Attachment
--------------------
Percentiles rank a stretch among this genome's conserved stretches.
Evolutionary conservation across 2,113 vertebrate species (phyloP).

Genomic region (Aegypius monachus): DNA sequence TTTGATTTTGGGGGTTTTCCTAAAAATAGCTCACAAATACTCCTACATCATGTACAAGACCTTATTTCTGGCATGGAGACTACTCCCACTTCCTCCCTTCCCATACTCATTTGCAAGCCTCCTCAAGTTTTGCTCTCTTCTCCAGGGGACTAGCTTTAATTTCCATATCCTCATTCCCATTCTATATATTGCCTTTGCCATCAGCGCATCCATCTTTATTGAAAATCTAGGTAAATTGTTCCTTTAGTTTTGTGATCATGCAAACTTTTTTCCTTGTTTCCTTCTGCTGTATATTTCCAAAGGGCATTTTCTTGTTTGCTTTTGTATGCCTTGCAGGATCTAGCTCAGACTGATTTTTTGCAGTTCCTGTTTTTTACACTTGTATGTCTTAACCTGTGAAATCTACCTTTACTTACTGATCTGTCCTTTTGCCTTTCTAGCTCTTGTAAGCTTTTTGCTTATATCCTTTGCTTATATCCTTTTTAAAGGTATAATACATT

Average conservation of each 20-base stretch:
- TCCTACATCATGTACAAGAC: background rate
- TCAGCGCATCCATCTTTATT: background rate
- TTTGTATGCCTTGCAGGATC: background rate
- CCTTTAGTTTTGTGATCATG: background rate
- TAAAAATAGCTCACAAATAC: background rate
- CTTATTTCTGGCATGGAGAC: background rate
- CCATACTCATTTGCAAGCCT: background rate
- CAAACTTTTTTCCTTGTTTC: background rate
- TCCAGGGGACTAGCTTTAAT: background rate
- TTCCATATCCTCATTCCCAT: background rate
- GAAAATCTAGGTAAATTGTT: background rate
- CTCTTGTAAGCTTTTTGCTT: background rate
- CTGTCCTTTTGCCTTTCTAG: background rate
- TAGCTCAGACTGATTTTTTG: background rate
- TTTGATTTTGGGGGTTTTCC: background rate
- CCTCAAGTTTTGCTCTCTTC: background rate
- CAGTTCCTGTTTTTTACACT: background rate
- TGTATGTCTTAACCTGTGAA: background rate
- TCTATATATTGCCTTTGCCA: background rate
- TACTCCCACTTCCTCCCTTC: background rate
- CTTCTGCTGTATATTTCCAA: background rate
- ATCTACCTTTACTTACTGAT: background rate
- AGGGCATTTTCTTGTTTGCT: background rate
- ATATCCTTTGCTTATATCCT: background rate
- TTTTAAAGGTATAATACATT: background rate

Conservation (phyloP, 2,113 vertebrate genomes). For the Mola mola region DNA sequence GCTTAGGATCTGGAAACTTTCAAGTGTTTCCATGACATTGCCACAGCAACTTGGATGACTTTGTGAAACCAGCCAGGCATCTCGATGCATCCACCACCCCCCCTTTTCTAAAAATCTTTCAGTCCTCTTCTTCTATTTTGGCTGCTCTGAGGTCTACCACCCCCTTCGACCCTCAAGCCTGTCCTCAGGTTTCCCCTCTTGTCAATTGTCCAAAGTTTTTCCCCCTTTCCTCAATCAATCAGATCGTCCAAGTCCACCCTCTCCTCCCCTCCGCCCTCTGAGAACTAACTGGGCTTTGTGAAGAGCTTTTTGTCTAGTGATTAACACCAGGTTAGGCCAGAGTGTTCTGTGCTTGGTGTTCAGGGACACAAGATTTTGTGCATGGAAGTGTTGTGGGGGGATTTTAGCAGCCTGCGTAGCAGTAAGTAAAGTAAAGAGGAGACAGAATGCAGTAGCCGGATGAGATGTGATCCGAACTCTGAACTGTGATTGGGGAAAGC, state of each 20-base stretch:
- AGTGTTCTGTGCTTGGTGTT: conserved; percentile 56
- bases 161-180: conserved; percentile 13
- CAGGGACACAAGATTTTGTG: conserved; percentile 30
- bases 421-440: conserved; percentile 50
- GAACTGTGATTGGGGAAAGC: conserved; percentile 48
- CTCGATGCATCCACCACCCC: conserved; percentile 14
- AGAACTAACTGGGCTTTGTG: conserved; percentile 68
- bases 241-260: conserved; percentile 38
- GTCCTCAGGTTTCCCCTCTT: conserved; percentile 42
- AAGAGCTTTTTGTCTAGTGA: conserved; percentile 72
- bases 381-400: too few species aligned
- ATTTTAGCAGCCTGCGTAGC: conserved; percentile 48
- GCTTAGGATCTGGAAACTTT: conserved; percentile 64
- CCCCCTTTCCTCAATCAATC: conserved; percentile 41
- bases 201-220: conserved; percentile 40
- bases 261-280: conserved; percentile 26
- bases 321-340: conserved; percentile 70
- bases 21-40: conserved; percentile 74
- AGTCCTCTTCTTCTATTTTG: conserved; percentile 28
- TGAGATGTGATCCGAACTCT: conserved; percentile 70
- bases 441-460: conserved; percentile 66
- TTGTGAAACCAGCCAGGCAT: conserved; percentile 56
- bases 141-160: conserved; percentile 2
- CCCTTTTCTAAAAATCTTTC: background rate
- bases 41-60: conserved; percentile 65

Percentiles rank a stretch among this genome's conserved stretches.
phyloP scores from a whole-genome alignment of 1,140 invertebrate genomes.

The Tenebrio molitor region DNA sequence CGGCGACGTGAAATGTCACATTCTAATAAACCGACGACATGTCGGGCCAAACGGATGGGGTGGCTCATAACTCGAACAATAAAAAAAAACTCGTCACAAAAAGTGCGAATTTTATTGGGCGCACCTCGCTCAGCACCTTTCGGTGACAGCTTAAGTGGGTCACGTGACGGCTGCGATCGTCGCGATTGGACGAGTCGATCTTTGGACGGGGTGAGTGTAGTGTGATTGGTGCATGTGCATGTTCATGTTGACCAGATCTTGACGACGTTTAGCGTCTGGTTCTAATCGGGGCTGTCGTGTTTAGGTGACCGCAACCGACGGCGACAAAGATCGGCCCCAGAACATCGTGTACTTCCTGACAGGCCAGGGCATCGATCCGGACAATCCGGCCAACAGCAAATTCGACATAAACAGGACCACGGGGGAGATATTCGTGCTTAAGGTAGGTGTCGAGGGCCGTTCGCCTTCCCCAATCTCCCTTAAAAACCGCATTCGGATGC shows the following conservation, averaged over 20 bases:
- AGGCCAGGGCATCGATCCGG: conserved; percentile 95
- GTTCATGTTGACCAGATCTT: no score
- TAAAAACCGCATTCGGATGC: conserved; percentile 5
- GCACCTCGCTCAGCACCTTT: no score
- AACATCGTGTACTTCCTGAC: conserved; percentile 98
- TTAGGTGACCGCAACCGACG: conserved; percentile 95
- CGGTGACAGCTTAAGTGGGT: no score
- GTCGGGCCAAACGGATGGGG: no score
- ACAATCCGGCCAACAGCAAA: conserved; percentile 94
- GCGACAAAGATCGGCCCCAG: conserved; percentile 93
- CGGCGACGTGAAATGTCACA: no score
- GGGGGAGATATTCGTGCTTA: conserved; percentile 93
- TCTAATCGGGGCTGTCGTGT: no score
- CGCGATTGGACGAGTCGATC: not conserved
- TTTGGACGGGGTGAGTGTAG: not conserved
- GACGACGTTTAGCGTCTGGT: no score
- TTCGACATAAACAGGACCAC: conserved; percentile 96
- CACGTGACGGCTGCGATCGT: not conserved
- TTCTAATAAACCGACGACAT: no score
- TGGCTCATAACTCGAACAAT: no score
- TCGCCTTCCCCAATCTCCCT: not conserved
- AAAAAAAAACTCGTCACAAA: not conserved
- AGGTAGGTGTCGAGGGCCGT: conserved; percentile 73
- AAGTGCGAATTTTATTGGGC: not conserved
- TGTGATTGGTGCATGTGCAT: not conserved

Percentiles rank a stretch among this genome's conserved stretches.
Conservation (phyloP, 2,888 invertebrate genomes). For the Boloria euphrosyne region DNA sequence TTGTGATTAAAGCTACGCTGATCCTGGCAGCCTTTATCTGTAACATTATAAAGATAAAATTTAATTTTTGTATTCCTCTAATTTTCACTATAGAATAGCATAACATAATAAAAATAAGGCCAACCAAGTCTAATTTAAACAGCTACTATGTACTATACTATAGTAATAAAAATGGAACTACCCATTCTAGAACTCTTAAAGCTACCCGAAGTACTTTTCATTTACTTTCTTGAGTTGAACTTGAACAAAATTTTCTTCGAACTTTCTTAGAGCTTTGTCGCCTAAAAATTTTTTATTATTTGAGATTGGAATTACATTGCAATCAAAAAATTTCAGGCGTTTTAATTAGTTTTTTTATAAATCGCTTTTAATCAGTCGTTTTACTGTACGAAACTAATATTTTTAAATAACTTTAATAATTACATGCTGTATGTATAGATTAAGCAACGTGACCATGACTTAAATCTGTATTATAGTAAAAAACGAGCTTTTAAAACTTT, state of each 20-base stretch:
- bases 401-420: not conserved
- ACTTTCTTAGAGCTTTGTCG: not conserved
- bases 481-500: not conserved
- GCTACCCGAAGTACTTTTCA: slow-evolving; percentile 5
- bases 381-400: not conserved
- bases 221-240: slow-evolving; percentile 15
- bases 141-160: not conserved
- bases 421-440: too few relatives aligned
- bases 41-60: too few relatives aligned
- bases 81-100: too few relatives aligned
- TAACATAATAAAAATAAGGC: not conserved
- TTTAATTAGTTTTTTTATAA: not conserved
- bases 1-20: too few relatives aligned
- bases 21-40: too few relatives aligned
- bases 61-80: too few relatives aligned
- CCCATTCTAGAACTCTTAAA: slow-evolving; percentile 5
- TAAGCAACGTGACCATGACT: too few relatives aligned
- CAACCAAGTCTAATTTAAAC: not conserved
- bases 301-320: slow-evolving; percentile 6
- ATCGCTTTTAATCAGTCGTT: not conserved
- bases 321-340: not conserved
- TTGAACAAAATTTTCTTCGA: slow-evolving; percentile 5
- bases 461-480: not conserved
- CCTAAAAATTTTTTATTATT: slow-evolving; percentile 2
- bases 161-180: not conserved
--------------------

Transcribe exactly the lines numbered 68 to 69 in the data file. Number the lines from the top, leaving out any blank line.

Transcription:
- GCGACAAAGATCGGCCCCAG: conserved; percentile 93
- CGGCGACGTGAAATGTCACA: no score